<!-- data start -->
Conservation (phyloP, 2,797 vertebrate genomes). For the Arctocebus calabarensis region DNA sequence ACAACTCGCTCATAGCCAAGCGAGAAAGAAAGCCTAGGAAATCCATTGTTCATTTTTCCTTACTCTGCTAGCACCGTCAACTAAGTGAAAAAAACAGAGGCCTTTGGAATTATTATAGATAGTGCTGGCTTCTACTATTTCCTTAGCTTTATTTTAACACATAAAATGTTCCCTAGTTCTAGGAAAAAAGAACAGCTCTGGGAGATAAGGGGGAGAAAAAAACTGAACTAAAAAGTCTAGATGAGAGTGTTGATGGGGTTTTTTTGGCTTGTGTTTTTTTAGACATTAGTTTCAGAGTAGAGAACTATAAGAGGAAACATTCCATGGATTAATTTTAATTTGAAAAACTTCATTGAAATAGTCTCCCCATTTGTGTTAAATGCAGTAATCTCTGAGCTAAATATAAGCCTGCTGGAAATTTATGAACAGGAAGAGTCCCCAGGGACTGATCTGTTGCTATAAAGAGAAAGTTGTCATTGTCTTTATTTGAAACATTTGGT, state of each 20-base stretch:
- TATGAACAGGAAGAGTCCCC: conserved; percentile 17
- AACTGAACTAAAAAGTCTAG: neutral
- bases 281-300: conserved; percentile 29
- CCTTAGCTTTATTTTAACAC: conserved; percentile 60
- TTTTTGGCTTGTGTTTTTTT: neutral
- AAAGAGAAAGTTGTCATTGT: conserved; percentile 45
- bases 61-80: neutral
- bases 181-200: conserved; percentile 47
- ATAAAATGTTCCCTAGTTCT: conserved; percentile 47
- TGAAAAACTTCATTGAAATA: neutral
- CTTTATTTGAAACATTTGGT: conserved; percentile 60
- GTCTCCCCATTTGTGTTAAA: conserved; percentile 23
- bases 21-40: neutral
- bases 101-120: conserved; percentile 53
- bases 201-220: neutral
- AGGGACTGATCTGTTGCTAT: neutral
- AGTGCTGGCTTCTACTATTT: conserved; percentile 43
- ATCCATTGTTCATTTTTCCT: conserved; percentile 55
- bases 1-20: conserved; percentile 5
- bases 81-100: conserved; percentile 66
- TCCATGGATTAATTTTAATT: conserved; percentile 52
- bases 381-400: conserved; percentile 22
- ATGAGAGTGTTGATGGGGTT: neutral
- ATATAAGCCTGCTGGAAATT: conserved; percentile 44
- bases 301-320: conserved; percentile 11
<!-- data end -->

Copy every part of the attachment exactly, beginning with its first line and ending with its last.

Conservation (phyloP, 2,797 vertebrate genomes). For the Arctocebus calabarensis region DNA sequence ACAACTCGCTCATAGCCAAGCGAGAAAGAAAGCCTAGGAAATCCATTGTTCATTTTTCCTTACTCTGCTAGCACCGTCAACTAAGTGAAAAAAACAGAGGCCTTTGGAATTATTATAGATAGTGCTGGCTTCTACTATTTCCTTAGCTTTATTTTAACACATAAAATGTTCCCTAGTTCTAGGAAAAAAGAACAGCTCTGGGAGATAAGGGGGAGAAAAAAACTGAACTAAAAAGTCTAGATGAGAGTGTTGATGGGGTTTTTTTGGCTTGTGTTTTTTTAGACATTAGTTTCAGAGTAGAGAACTATAAGAGGAAACATTCCATGGATTAATTTTAATTTGAAAAACTTCATTGAAATAGTCTCCCCATTTGTGTTAAATGCAGTAATCTCTGAGCTAAATATAAGCCTGCTGGAAATTTATGAACAGGAAGAGTCCCCAGGGACTGATCTGTTGCTATAAAGAGAAAGTTGTCATTGTCTTTATTTGAAACATTTGGT, state of each 20-base stretch:
- TATGAACAGGAAGAGTCCCC: conserved; percentile 17
- AACTGAACTAAAAAGTCTAG: neutral
- bases 281-300: conserved; percentile 29
- CCTTAGCTTTATTTTAACAC: conserved; percentile 60
- TTTTTGGCTTGTGTTTTTTT: neutral
- AAAGAGAAAGTTGTCATTGT: conserved; percentile 45
- bases 61-80: neutral
- bases 181-200: conserved; percentile 47
- ATAAAATGTTCCCTAGTTCT: conserved; percentile 47
- TGAAAAACTTCATTGAAATA: neutral
- CTTTATTTGAAACATTTGGT: conserved; percentile 60
- GTCTCCCCATTTGTGTTAAA: conserved; percentile 23
- bases 21-40: neutral
- bases 101-120: conserved; percentile 53
- bases 201-220: neutral
- AGGGACTGATCTGTTGCTAT: neutral
- AGTGCTGGCTTCTACTATTT: conserved; percentile 43
- ATCCATTGTTCATTTTTCCT: conserved; percentile 55
- bases 1-20: conserved; percentile 5
- bases 81-100: conserved; percentile 66
- TCCATGGATTAATTTTAATT: conserved; percentile 52
- bases 381-400: conserved; percentile 22
- ATGAGAGTGTTGATGGGGTT: neutral
- ATATAAGCCTGCTGGAAATT: conserved; percentile 44
- bases 301-320: conserved; percentile 11